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Water Quality Impacts of Willow in an Agricultural Landscape


Multifunctional landscape design in the agricultural sector attempts to improve the resiliency and sustainability of agricultural systems while providing additional benefits. However, as new strategies are developed to address multiple needs associated with the water, energy, and food nexus, the effectiveness and efficiency of such designs need to be evaluated.

In a paper recently published in the Journal of Environmental Quality, researchers report on a six-year field study that assesses the strategic placement of short rotation shrub willow buffers into a continuous corn rotation field in central Illinois on water quality and biomass production for bioenergy. This design reduces land conflicts with grain crop production by targeting marginal land (land underproductive or of high environmental risk) where placement of willow on the landscape has the highest potential to reduce nitrate nitrogen leaching while boosting bioenergy production (as a nutrient reduction and recovery system).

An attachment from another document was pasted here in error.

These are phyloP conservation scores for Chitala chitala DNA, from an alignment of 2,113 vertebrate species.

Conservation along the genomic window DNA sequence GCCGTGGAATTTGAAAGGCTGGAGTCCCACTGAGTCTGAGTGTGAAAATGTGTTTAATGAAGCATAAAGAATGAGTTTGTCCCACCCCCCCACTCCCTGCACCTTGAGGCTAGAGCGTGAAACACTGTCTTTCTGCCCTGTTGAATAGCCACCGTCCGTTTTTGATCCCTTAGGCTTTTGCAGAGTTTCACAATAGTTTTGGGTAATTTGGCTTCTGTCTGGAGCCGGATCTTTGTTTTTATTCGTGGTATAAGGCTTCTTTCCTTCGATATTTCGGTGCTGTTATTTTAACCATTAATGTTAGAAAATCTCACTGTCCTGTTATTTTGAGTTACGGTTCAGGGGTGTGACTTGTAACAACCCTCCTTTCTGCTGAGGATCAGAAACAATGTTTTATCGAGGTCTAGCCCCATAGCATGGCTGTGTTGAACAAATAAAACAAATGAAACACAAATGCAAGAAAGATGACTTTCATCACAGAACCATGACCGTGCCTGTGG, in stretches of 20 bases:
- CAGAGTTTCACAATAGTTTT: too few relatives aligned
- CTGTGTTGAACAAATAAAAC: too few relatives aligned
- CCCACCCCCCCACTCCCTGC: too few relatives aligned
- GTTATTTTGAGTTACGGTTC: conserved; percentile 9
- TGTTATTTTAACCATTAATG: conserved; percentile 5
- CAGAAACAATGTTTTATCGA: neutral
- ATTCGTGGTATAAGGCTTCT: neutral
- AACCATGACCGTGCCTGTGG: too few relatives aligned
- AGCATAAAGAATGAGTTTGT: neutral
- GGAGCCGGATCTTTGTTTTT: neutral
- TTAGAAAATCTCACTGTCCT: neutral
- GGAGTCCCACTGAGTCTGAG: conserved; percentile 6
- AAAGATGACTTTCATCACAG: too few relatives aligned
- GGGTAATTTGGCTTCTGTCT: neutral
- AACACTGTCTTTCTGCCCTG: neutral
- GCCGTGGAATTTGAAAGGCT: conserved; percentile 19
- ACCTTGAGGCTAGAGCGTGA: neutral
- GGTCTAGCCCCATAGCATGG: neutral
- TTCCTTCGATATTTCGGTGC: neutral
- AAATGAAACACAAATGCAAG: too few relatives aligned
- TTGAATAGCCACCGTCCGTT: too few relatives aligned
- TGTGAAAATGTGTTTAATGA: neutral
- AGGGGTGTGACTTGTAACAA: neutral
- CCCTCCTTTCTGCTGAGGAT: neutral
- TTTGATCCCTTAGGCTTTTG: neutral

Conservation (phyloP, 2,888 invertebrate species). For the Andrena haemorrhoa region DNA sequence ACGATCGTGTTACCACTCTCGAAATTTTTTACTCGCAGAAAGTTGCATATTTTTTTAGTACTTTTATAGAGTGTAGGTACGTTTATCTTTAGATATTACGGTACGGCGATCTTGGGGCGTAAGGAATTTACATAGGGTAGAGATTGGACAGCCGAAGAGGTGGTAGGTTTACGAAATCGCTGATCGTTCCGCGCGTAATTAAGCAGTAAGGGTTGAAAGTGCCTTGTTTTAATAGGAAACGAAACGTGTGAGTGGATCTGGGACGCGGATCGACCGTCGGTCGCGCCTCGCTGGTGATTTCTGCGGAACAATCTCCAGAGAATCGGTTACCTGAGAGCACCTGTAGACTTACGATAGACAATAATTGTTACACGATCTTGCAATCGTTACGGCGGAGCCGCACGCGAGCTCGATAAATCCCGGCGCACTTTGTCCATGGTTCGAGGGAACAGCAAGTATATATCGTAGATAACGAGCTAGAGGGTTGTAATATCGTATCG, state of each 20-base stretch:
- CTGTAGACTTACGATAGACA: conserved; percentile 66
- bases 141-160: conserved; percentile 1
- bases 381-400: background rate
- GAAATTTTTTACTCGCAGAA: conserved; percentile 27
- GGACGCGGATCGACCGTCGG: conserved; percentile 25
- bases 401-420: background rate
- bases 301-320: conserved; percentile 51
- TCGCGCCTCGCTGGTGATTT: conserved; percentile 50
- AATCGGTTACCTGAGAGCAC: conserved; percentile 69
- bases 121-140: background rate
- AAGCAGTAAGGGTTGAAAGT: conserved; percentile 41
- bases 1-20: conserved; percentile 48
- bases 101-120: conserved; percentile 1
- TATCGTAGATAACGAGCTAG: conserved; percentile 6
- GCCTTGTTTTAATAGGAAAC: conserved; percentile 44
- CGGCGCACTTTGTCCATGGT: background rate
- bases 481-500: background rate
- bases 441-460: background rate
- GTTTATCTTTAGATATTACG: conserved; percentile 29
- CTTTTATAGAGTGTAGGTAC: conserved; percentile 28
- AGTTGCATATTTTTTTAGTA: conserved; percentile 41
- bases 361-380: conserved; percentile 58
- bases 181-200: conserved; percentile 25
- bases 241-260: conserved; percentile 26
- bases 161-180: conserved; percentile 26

This ongoing study found that willows reduced nitrate leaching into the shallow subsurface water by 88% by the end of their first growth cycle, suggesting that this is an effective nutrient reduction strategy. Possible soil health benefits including increasing subsurface soil organic matter may elude to additional benefits of willow production. However, low calculated willow biomass will need to be readdressed in the future to assess major contributing factors.

Read the full open access article in JEQ.